Chocolate, Strawberry, and Vanilla: A History of American Ice Cream

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Popular Press, 1995 - Cooking - 211 pages
Ice cream has a singular place in American cuisine as both a comfort food and festive treat. Fudge ripple is a consolation for a minor disappointment, and butterscotch swirl is a reward for reaching a personal goal.
Chocolate, Strawberry, and Vanilla traces the evolution of ice cream from a rarity to an everyday indulgence. It covers the genesis of ice cream in America, the invention of the hand-cranked ice cream freezer, the natural ice industry, the beginnings of wholesale ice cream manufacturing, and the origins of the ice cream soda, sundae, cone, sandwich, and bar. It also recounts the histories of many brands, including Dairy Queen, Good Humor, Eskimo Pie, Ben and Jerry's, Baskin-Robbins, and Haagen-Dazs. This history of ice cream reflects and reveals changes in social customs, diet and nutrition, class distinctions, leisure activities, and everyday life.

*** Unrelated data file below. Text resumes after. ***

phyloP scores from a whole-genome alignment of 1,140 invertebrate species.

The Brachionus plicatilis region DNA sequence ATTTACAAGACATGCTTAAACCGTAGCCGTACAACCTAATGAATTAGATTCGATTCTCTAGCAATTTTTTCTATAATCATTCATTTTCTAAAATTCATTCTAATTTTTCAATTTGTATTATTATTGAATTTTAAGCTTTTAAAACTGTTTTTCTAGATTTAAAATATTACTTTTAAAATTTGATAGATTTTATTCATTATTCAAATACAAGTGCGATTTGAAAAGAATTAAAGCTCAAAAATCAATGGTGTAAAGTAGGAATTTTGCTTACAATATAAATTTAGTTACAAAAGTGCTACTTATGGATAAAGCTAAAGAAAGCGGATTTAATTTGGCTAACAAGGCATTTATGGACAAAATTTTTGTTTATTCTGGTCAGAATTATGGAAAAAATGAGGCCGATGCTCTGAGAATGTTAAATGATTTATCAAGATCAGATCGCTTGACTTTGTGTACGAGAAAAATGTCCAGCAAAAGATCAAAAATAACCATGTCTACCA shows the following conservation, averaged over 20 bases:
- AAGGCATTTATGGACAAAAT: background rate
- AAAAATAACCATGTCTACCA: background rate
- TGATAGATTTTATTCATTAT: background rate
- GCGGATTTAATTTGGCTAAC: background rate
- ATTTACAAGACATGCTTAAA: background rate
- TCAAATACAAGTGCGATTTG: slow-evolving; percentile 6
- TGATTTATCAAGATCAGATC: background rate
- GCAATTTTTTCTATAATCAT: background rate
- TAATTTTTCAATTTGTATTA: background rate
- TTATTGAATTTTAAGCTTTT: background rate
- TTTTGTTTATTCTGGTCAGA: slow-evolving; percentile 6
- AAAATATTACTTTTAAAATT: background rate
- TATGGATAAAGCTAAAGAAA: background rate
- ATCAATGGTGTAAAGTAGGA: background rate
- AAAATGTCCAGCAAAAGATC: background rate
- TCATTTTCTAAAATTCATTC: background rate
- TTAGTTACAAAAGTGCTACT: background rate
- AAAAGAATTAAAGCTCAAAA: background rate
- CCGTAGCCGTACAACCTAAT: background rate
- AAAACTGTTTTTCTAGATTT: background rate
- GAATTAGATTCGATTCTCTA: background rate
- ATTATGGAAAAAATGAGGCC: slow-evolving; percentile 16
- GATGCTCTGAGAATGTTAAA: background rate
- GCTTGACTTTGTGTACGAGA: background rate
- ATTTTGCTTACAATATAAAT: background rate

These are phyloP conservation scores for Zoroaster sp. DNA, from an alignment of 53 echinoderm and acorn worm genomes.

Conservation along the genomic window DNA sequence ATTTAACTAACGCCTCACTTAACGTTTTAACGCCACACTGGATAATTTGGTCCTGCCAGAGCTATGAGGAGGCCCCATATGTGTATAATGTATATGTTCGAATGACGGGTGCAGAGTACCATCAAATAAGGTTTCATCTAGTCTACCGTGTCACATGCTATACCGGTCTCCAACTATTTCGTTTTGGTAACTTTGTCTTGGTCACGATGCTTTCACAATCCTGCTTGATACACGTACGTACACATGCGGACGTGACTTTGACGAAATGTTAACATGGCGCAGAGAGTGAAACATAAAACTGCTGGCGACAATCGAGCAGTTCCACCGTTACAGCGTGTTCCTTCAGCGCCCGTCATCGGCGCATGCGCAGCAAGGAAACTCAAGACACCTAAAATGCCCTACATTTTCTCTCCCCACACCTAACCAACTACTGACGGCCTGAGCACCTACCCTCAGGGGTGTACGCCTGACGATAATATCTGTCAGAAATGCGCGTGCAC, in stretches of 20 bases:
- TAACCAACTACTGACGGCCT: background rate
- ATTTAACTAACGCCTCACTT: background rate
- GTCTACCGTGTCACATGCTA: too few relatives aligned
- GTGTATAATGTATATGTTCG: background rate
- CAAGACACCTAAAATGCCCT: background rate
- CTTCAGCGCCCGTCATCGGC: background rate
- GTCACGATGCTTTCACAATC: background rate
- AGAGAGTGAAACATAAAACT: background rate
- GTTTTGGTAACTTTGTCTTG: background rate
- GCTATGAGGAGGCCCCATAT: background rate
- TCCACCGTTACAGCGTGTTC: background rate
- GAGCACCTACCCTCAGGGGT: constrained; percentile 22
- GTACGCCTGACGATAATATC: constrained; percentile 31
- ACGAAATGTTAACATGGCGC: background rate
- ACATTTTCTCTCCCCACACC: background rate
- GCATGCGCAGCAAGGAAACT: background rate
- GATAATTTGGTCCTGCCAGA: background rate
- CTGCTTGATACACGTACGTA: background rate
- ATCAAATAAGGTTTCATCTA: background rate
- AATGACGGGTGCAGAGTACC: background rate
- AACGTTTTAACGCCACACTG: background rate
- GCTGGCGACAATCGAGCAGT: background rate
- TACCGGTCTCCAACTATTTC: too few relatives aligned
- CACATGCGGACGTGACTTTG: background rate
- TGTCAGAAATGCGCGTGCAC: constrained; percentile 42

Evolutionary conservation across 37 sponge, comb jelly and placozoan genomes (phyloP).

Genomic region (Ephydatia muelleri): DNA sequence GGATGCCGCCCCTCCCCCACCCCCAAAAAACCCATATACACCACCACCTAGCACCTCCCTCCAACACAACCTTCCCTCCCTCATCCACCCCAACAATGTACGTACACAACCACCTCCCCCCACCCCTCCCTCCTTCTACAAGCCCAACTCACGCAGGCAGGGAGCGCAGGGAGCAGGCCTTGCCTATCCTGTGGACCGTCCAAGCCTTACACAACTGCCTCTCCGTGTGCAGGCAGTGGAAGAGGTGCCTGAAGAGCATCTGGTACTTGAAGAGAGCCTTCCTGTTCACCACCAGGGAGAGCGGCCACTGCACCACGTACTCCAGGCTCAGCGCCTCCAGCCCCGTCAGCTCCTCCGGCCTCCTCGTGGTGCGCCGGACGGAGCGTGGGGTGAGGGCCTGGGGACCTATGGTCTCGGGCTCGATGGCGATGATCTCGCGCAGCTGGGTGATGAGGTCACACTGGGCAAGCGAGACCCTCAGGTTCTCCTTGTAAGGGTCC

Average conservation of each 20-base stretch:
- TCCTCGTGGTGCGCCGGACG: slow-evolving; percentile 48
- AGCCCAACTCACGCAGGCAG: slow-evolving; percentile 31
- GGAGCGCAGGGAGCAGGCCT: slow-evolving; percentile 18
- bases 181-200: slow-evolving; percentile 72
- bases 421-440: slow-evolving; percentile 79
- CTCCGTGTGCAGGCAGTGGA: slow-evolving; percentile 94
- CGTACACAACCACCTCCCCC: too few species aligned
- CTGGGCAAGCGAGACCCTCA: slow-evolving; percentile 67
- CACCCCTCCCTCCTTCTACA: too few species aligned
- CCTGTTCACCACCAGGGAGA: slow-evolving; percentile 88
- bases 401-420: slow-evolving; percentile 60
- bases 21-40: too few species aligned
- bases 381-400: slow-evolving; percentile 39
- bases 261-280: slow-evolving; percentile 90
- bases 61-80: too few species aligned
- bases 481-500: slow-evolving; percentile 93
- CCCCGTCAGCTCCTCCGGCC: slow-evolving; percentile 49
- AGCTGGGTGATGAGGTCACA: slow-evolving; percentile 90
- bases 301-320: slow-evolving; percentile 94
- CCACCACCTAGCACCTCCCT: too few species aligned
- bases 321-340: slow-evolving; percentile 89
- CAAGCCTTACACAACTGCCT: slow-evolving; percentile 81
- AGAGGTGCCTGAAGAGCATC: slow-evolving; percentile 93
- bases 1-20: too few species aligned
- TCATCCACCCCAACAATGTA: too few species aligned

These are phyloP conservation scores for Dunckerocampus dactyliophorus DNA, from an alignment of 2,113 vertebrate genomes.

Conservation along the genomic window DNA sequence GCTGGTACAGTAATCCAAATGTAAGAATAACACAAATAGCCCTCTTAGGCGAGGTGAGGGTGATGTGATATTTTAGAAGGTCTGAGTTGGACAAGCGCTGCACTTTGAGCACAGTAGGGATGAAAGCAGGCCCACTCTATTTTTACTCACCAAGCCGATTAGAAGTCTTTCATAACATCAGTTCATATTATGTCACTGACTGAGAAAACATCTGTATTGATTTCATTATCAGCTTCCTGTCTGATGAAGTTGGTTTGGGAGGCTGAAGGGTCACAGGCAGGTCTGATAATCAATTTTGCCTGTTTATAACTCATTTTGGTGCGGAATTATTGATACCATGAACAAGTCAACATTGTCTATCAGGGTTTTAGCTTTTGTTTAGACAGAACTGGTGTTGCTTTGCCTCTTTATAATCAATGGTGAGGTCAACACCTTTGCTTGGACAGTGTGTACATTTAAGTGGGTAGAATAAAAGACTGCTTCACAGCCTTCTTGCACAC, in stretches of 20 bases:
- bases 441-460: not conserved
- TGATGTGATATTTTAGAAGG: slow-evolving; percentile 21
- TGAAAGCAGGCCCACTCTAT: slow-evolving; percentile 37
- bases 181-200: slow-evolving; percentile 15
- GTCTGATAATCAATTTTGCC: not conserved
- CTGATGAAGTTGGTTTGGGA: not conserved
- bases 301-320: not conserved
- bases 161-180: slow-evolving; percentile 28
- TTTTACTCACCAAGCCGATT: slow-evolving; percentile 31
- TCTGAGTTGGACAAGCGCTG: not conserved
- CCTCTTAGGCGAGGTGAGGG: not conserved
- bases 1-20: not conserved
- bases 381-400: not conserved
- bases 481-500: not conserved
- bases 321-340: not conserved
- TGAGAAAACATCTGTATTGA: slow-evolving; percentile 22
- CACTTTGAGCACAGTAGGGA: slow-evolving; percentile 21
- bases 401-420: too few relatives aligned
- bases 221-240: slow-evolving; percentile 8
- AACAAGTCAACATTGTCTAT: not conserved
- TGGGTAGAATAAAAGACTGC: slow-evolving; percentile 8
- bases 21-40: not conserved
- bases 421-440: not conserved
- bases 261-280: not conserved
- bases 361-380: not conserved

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The fictional Pandora was a lush
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The Asteroid 55 Pandora - The asteroid may not be as interesting as the fictional world, but it still managed to play a part in a famous controversy. 55 Pandora was discovered in 1858 by George Searle, who was working at the Dudley Observatory in Albany at the time. In 1857-58, around the time of the discovery of 55 <a href="">pandora charms christmas 2013</a>, the board of trustees at Dudley Observatory had a major disagreement with its scientific council. There had been problems getting the observatory into operation, and this was compounded by a predicted shortfall in funding, leading the trustees and the council to take opposing views on the way forward. The dispute became so bad that Benjamin A. Gould, a staff member responsible for overseeing the preparation of the observatory, and at the time the only American to hold a Ph.D. in astronomy, was sacked. Reports from the time claimed that Gould, annoyed by the treatment he received from observatory and hearing of the decision to name the newly discovered asteroid 'Pandora', declared "the apt significance of which will be obvious to all."
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Page 195 - LEWIS, ETHEL. The White house, an informal history of its architecture, interiors and gardens. NY, Dodd, Mead and Co., 1937. 33Op. illus. 1801 MEHAFFEY, JOSEPH C. Early history of the White house.

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